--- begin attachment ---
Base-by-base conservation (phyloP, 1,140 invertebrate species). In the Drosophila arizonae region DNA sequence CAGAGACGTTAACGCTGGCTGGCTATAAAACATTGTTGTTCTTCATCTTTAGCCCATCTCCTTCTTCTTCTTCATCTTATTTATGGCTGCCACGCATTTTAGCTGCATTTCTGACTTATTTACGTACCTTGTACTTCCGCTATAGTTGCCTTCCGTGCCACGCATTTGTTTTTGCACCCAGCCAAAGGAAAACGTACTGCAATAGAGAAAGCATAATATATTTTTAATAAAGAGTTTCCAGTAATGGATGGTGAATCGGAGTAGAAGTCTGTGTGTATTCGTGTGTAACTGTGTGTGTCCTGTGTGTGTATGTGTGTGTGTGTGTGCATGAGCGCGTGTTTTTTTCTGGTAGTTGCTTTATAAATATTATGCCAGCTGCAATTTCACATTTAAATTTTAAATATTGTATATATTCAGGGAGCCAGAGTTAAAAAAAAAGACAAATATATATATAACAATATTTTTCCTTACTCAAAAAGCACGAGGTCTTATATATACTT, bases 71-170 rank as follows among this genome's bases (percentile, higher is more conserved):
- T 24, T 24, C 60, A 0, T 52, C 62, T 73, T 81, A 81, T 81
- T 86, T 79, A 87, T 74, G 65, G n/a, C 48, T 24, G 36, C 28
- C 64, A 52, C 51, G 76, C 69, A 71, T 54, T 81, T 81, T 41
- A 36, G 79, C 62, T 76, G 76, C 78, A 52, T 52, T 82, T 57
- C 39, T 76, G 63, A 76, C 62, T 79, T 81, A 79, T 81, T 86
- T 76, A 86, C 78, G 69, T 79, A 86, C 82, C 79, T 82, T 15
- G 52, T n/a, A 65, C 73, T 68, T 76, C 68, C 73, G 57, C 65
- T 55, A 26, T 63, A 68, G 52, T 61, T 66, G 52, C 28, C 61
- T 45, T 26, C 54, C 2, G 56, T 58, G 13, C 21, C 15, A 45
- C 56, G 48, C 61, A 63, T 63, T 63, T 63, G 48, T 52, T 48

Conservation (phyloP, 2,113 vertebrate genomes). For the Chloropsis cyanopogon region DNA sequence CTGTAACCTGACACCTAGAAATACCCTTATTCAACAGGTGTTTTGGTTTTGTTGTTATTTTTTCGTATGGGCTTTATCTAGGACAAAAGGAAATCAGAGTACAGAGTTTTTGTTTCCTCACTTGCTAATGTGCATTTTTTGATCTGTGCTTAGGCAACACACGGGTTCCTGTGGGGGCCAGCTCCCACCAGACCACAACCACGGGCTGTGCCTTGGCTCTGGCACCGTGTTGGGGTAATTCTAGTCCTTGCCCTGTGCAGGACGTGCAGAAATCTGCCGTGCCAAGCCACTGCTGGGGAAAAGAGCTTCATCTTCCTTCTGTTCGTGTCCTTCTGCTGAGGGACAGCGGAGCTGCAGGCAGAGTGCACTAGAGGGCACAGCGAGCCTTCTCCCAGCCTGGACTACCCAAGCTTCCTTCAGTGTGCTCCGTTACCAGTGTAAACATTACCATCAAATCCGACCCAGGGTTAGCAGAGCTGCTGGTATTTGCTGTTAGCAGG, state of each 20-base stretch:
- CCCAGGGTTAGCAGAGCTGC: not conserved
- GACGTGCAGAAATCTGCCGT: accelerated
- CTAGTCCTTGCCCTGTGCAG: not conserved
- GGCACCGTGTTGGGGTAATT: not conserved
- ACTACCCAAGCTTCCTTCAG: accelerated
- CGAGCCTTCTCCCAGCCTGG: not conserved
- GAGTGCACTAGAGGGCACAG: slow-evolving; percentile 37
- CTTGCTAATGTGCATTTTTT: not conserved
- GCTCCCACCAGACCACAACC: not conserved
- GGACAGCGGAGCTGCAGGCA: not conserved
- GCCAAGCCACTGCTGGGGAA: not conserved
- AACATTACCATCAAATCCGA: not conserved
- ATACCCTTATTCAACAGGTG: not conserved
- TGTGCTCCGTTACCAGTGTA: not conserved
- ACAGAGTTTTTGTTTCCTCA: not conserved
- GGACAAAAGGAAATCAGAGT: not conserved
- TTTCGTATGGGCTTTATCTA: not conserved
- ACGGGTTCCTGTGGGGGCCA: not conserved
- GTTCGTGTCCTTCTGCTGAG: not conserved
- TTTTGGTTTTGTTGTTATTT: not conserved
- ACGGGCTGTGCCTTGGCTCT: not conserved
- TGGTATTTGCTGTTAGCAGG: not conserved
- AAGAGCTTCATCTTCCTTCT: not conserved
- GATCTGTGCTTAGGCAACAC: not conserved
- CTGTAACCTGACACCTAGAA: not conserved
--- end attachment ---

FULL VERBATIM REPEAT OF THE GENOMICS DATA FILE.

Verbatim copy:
Base-by-base conservation (phyloP, 1,140 invertebrate species). In the Drosophila arizonae region DNA sequence CAGAGACGTTAACGCTGGCTGGCTATAAAACATTGTTGTTCTTCATCTTTAGCCCATCTCCTTCTTCTTCTTCATCTTATTTATGGCTGCCACGCATTTTAGCTGCATTTCTGACTTATTTACGTACCTTGTACTTCCGCTATAGTTGCCTTCCGTGCCACGCATTTGTTTTTGCACCCAGCCAAAGGAAAACGTACTGCAATAGAGAAAGCATAATATATTTTTAATAAAGAGTTTCCAGTAATGGATGGTGAATCGGAGTAGAAGTCTGTGTGTATTCGTGTGTAACTGTGTGTGTCCTGTGTGTGTATGTGTGTGTGTGTGTGCATGAGCGCGTGTTTTTTTCTGGTAGTTGCTTTATAAATATTATGCCAGCTGCAATTTCACATTTAAATTTTAAATATTGTATATATTCAGGGAGCCAGAGTTAAAAAAAAAGACAAATATATATATAACAATATTTTTCCTTACTCAAAAAGCACGAGGTCTTATATATACTT, bases 71-170 rank as follows among this genome's bases (percentile, higher is more conserved):
- T 24, T 24, C 60, A 0, T 52, C 62, T 73, T 81, A 81, T 81
- T 86, T 79, A 87, T 74, G 65, G n/a, C 48, T 24, G 36, C 28
- C 64, A 52, C 51, G 76, C 69, A 71, T 54, T 81, T 81, T 41
- A 36, G 79, C 62, T 76, G 76, C 78, A 52, T 52, T 82, T 57
- C 39, T 76, G 63, A 76, C 62, T 79, T 81, A 79, T 81, T 86
- T 76, A 86, C 78, G 69, T 79, A 86, C 82, C 79, T 82, T 15
- G 52, T n/a, A 65, C 73, T 68, T 76, C 68, C 73, G 57, C 65
- T 55, A 26, T 63, A 68, G 52, T 61, T 66, G 52, C 28, C 61
- T 45, T 26, C 54, C 2, G 56, T 58, G 13, C 21, C 15, A 45
- C 56, G 48, C 61, A 63, T 63, T 63, T 63, G 48, T 52, T 48

Conservation (phyloP, 2,113 vertebrate genomes). For the Chloropsis cyanopogon region DNA sequence CTGTAACCTGACACCTAGAAATACCCTTATTCAACAGGTGTTTTGGTTTTGTTGTTATTTTTTCGTATGGGCTTTATCTAGGACAAAAGGAAATCAGAGTACAGAGTTTTTGTTTCCTCACTTGCTAATGTGCATTTTTTGATCTGTGCTTAGGCAACACACGGGTTCCTGTGGGGGCCAGCTCCCACCAGACCACAACCACGGGCTGTGCCTTGGCTCTGGCACCGTGTTGGGGTAATTCTAGTCCTTGCCCTGTGCAGGACGTGCAGAAATCTGCCGTGCCAAGCCACTGCTGGGGAAAAGAGCTTCATCTTCCTTCTGTTCGTGTCCTTCTGCTGAGGGACAGCGGAGCTGCAGGCAGAGTGCACTAGAGGGCACAGCGAGCCTTCTCCCAGCCTGGACTACCCAAGCTTCCTTCAGTGTGCTCCGTTACCAGTGTAAACATTACCATCAAATCCGACCCAGGGTTAGCAGAGCTGCTGGTATTTGCTGTTAGCAGG, state of each 20-base stretch:
- CCCAGGGTTAGCAGAGCTGC: not conserved
- GACGTGCAGAAATCTGCCGT: accelerated
- CTAGTCCTTGCCCTGTGCAG: not conserved
- GGCACCGTGTTGGGGTAATT: not conserved
- ACTACCCAAGCTTCCTTCAG: accelerated
- CGAGCCTTCTCCCAGCCTGG: not conserved
- GAGTGCACTAGAGGGCACAG: slow-evolving; percentile 37
- CTTGCTAATGTGCATTTTTT: not conserved
- GCTCCCACCAGACCACAACC: not conserved
- GGACAGCGGAGCTGCAGGCA: not conserved
- GCCAAGCCACTGCTGGGGAA: not conserved
- AACATTACCATCAAATCCGA: not conserved
- ATACCCTTATTCAACAGGTG: not conserved
- TGTGCTCCGTTACCAGTGTA: not conserved
- ACAGAGTTTTTGTTTCCTCA: not conserved
- GGACAAAAGGAAATCAGAGT: not conserved
- TTTCGTATGGGCTTTATCTA: not conserved
- ACGGGTTCCTGTGGGGGCCA: not conserved
- GTTCGTGTCCTTCTGCTGAG: not conserved
- TTTTGGTTTTGTTGTTATTT: not conserved
- ACGGGCTGTGCCTTGGCTCT: not conserved
- TGGTATTTGCTGTTAGCAGG: not conserved
- AAGAGCTTCATCTTCCTTCT: not conserved
- GATCTGTGCTTAGGCAACAC: not conserved
- CTGTAACCTGACACCTAGAA: not conserved